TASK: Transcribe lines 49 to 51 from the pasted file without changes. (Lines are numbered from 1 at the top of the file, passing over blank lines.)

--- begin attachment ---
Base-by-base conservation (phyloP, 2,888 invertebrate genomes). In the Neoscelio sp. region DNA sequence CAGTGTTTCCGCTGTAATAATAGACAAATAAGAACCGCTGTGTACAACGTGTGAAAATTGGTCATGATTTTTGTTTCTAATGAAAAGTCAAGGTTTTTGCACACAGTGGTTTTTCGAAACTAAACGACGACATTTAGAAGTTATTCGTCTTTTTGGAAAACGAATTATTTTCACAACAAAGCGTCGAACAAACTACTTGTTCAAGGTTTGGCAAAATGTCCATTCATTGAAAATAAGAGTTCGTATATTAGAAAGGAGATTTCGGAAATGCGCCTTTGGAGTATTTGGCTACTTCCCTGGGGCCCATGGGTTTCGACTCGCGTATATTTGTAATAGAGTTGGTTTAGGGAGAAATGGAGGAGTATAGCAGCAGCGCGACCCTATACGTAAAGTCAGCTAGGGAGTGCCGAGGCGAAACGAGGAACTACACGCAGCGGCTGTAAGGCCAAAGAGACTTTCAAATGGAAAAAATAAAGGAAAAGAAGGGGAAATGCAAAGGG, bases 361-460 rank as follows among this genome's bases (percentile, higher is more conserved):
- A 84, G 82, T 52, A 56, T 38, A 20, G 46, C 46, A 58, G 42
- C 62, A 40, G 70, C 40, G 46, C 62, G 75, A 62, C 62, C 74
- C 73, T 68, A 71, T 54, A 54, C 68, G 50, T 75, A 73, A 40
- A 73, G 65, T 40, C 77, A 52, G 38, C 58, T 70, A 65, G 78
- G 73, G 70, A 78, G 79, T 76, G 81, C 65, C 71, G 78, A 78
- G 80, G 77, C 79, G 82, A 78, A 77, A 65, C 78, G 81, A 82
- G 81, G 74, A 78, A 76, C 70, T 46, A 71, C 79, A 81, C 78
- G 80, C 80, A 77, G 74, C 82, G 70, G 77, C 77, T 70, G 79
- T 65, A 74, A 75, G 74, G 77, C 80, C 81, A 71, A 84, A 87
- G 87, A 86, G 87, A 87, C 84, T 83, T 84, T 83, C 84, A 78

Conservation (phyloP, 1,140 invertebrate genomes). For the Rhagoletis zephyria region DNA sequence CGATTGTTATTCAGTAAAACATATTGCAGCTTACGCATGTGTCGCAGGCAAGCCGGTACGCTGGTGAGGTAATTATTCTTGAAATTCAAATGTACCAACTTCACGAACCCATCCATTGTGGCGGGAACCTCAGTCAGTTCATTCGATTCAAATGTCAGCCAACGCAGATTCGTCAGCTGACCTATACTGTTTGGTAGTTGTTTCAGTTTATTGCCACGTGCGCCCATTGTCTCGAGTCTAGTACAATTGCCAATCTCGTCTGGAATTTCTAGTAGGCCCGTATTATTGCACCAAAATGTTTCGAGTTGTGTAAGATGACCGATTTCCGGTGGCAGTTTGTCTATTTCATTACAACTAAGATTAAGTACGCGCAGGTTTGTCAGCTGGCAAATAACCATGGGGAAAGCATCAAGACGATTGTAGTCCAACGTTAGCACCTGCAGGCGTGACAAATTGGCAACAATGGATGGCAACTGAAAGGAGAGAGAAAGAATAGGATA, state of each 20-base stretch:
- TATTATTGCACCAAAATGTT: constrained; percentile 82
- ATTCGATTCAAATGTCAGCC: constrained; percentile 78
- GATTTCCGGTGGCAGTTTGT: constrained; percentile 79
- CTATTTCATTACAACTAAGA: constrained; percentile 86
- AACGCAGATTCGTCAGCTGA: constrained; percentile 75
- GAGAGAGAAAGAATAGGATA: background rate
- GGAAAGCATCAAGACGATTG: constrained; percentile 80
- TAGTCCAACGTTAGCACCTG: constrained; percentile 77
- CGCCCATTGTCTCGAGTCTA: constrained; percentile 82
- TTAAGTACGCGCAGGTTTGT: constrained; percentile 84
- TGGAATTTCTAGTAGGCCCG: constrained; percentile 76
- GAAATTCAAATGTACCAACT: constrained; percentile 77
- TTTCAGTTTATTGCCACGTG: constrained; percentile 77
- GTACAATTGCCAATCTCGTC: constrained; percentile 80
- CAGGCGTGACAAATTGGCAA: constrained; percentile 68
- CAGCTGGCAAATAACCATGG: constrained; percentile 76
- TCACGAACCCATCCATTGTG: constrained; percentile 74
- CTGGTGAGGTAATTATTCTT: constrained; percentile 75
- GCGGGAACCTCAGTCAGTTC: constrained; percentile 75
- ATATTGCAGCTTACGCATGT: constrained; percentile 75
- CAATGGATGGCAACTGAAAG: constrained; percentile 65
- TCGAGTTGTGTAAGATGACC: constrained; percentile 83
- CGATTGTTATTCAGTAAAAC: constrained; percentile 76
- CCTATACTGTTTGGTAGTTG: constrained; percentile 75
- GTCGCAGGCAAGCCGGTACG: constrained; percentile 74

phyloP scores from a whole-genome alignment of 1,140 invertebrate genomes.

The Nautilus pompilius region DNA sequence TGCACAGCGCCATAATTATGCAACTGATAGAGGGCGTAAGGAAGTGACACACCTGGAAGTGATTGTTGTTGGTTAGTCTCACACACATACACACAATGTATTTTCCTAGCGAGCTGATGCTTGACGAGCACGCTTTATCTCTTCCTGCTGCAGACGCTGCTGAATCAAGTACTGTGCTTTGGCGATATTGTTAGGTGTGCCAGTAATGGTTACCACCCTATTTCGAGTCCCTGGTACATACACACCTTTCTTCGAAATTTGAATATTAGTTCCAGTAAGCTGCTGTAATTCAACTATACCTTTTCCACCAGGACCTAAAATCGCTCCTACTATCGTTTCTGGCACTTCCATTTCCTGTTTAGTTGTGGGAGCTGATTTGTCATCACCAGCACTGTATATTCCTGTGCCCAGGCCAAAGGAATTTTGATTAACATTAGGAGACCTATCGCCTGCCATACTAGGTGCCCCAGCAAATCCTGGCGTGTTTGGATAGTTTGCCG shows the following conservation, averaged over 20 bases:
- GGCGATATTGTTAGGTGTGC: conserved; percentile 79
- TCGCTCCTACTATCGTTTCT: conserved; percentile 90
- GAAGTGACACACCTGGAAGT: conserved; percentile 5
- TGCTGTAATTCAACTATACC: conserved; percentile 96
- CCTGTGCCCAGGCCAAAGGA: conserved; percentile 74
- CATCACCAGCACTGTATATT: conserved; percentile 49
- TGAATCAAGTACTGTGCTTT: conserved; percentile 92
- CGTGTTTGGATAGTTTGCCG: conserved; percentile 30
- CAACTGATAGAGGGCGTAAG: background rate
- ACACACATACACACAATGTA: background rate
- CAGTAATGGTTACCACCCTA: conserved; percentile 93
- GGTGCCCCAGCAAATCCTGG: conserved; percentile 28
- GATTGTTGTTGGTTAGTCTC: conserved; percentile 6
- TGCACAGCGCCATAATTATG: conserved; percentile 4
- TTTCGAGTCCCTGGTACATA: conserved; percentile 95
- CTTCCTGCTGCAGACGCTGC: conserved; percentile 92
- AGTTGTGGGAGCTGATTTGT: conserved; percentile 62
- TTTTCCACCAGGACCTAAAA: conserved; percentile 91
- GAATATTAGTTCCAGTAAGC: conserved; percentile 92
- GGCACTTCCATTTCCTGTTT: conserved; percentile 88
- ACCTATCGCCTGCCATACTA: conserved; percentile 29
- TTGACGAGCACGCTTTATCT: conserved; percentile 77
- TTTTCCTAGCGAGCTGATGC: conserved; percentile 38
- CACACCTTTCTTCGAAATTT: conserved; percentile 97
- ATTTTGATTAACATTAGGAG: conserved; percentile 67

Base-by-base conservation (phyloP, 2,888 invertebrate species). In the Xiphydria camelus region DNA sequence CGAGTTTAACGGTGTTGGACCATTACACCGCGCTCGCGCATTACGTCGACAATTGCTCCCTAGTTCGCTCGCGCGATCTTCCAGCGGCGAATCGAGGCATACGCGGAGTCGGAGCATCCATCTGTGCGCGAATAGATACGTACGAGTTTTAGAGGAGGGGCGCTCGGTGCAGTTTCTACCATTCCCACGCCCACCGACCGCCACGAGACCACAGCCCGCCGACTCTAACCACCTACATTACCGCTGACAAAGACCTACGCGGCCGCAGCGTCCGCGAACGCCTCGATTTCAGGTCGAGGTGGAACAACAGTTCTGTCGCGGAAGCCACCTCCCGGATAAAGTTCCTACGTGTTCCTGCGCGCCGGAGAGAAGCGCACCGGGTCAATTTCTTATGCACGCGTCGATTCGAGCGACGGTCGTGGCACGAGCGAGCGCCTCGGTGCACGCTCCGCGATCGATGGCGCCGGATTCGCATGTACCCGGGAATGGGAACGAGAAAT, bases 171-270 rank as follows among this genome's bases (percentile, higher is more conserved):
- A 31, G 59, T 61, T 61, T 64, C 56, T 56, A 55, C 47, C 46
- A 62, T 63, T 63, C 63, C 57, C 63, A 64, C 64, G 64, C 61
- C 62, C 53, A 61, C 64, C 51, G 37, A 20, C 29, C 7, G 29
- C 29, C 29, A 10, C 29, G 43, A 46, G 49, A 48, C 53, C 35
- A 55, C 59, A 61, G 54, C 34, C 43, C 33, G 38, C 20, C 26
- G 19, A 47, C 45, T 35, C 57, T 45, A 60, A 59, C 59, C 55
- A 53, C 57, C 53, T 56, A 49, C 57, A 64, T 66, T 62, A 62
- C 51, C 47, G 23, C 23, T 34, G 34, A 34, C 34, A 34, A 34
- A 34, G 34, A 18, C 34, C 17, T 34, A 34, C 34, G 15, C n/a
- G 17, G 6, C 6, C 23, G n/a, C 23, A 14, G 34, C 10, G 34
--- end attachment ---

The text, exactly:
- ACACACATACACACAATGTA: background rate
- CAGTAATGGTTACCACCCTA: conserved; percentile 93
- GGTGCCCCAGCAAATCCTGG: conserved; percentile 28